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  1. Congreve, Daniel ; Nielsen, Christian ; Musser, Andrew J. ; Baran, Derya (Ed.)
    Hybrid organic electro-optic (OEO) devices consist of a layer of ordered organic chromophores confined between layers of metals or semiconductors, enabling optical fields to be tightly confined within the OEO material. The combination of tight confinement with the high electro-optic (EO) performance of state-of-the art OEO materials enables exceptional electro-optic switching performance in silicon-organic hybrid (SOH) and plasmonic-organic hybrid (POH) device architectures. Recent records in POH devices include bandwidths > 500 GHz and energy efficiency < 100 aJ/bit. However, optimization of device performance requires both understanding and improving the degree to which chromophores can be acentrically ordered near a metal or semiconductor interface. Applying bulk and/or isotropic models of OEO materials to nanophotonic device architectures often lead to overly optimistic translation of materials performance to device performance. Prior work has identified influences of high centrosymmetric order (birefringence), altered relations between acentric and centrosymmetric order (dimensionality), and surface electrostatics on chromophore ordering. We combine these models into a representation that can be used to understand the influences of these phenomena on device performance, how some prior OEO materials exhibited unusually high performance under confinement, how ordering close to surfaces may be improved, and implications for future electro-optic device design.
  2. Abstract

    Tailored nanostructures provide at-will control over the properties of light, with applications in imaging and spectroscopy. Active photonics can further open new avenues in remote monitoring, virtual or augmented reality and time-resolved sensing. Nanomaterials withχ(2)nonlinearities achieve highest switching speeds. Current demonstrations typically require a trade-off: they either rely on traditionalχ(2)materials, which have low non-linearities, or on application-specific quantum well heterostructures that exhibit a highχ(2)in a narrow band. Here, we show that a thin film of organic electro-optic molecules JRD1 in polymethylmethacrylate combines desired merits for active free-space optics: broadband record-high nonlinearity (10-100 times higher than traditional materials at wavelengths 1100-1600 nm), a custom-tailored nonlinear tensor at the nanoscale, and engineered optical and electronic responses. We demonstrate a tuning of optical resonances by Δλ = 11 nm at DC voltages and a modulation of the transmitted intensity up to 40%, at speeds up to 50 MHz. We realize 2 × 2 single- and 1 × 5 multi-color spatial light modulators. We demonstrate their potential for imaging and remote sensing. The compatibility with compact laser diodes, the achieved millimeter size and the low power consumption are further key features for laser ranging or reconfigurable optics.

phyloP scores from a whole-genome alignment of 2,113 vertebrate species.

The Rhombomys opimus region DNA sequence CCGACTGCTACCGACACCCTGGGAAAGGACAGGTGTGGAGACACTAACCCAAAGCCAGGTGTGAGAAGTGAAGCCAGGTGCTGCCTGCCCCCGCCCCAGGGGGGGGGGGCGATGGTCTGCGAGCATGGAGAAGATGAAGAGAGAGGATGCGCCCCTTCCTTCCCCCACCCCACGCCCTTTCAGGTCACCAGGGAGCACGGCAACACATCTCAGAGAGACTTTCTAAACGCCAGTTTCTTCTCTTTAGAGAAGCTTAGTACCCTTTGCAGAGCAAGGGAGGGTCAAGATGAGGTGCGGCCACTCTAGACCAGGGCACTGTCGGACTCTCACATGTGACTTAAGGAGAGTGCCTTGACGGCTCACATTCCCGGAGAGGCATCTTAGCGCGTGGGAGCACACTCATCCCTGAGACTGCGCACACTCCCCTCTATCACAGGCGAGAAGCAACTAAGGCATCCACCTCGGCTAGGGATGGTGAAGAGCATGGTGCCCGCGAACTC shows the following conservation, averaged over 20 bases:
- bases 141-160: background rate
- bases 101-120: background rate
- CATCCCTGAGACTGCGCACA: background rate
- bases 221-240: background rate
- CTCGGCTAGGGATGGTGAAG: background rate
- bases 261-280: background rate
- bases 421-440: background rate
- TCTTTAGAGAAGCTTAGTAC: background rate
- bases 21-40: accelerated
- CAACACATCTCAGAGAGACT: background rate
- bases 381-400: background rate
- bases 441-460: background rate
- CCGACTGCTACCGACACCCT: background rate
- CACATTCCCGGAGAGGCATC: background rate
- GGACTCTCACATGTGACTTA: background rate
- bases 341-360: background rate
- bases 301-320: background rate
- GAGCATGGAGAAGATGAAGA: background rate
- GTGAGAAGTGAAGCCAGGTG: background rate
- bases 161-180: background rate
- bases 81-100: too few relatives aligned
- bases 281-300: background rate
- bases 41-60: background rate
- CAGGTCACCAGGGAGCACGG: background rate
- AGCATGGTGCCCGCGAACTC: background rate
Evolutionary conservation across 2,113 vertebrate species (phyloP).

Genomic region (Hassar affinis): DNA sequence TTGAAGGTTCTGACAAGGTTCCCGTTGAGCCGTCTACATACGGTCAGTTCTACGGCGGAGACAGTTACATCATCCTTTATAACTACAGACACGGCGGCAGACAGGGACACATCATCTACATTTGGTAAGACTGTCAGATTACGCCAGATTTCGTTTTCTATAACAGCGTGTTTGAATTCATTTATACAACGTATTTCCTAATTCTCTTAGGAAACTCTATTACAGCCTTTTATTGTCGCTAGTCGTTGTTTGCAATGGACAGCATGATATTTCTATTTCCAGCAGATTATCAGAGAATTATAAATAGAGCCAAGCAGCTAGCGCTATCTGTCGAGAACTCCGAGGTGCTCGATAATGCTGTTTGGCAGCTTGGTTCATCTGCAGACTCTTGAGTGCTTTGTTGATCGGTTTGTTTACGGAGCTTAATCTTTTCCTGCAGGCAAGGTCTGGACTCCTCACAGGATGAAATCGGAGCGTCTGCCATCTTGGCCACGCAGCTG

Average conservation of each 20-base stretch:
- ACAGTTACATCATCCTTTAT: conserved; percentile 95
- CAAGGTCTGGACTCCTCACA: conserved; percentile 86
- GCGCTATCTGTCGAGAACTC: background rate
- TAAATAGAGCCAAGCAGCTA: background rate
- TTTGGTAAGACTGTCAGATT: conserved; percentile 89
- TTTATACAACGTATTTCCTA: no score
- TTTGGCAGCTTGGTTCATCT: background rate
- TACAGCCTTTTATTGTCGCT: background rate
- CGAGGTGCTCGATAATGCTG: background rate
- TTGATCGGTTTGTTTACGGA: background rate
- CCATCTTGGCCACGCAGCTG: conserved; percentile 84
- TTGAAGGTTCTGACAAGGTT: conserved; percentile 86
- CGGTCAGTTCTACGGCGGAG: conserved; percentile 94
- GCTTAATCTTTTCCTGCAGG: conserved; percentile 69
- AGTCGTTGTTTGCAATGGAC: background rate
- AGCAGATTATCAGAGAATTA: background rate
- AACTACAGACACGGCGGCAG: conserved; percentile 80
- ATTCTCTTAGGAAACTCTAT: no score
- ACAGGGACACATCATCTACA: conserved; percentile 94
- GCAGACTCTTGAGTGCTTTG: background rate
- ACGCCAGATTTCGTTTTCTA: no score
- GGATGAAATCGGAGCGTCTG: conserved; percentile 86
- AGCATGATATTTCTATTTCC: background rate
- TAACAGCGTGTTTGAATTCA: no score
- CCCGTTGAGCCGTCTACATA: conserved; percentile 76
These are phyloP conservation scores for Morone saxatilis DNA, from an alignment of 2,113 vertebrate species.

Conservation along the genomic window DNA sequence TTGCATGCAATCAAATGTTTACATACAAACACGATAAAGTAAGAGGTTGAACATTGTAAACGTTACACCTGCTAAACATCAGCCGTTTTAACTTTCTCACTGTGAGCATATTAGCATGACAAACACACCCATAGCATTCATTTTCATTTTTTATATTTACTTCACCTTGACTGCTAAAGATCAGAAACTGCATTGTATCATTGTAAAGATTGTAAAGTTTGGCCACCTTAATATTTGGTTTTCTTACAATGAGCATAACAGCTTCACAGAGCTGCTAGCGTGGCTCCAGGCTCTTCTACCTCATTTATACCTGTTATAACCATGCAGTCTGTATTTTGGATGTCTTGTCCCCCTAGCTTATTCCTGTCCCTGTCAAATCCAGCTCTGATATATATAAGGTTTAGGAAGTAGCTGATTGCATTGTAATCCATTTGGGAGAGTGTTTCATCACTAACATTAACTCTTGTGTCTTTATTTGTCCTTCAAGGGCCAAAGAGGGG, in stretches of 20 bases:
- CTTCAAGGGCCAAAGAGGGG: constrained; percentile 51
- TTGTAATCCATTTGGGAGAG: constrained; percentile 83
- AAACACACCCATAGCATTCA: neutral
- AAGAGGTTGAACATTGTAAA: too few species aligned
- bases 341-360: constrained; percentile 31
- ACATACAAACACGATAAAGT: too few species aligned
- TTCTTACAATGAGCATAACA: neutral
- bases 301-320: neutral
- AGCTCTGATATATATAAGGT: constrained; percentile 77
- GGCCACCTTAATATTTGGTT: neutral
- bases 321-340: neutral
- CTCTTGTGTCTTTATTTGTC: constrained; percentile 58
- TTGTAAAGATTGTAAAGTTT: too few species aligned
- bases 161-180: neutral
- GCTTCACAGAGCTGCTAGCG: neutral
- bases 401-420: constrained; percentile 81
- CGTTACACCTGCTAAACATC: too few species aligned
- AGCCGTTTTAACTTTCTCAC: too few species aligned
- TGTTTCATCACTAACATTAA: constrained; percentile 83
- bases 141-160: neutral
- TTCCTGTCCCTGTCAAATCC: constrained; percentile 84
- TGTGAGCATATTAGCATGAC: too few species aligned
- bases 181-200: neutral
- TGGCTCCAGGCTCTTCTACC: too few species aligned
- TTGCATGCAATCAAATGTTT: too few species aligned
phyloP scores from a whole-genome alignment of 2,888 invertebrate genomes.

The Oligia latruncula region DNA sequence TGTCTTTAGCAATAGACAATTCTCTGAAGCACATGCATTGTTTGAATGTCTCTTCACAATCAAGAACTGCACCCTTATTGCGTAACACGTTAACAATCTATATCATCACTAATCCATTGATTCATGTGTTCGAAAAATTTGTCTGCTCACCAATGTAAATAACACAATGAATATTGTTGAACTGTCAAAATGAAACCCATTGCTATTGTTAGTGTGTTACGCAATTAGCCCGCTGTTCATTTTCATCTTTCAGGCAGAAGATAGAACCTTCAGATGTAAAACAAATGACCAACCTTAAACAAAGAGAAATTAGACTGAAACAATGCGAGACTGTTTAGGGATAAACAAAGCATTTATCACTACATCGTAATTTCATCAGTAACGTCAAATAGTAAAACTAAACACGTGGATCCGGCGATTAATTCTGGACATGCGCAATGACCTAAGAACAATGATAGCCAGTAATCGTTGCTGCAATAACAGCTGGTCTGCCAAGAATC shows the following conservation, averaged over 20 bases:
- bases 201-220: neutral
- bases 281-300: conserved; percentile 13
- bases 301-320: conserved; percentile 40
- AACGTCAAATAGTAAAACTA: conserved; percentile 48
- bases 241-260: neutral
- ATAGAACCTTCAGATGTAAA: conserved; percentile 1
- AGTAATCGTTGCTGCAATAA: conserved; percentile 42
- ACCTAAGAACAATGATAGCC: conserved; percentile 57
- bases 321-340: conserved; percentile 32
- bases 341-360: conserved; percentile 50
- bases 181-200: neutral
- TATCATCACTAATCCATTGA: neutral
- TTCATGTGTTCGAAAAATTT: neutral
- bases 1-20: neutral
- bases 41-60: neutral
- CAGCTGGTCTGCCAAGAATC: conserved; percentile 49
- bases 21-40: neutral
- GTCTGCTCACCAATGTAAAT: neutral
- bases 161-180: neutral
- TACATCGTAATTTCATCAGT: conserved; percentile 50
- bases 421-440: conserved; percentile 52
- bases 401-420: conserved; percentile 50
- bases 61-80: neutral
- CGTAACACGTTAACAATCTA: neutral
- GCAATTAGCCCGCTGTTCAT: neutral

3. Sekkat, Zouheir ; Omatsu, Takashige (Ed.)
    We review recent transformative advances in materials design, synthesis, and processing as well as device engineering for the utilization of organic materials in hybrid electro-optic (EO) and optical rectification (OR) technologies relevant to telecommunications, sensing, and computing. End-to-end (from molecules to systems) modeling methods utilizing multi-scale computation and theory permit prediction of the performance of novel materials in nanoscale device architectures including those involving plasmonic phenomena and architectures in which interfacial effects play a dominant role. Both EO and OR phenomenon require acentric organization of constituent active molecules. The incumbent methodology for achieving such organization is electric field poling, where chromophore shape, dipole moment, and conformational flexibility play dominant roles. Optimized chromophore design and control of the poling process has already led to record-setting advances in electro-optic performance, e.g., voltage-length performance of < 50 volt-micrometer, bandwidths > 500 GHz, and energy efficiency < 70 attojoule/bit. They have also led to increased thermal stability, low insertion loss and high signal quality (BER and SFDR). However, the limits of poling in the smallest nanophotonic devices—in which extraordinary optical field densities can be achieved—has stimulated development of alternatives based on covalent coupling of modern high-performance chromophores into ordered nanostructures. Covalent coupling enables highermore »performance, greater scalability, and greater stability and is especially suited for the latest nanoscale architectures. Recent developments in materials also facilitate a new technology—transparent photodetection based on optical rectification. OR does not involve electronic excitation, as is the case with conventional photodiodes, and as such represents a novel detection mechanism with a greatly reduced noise floor. OR already dominates at THz frequencies and recent advances will enable superior performance at GHz frequencies as well.« less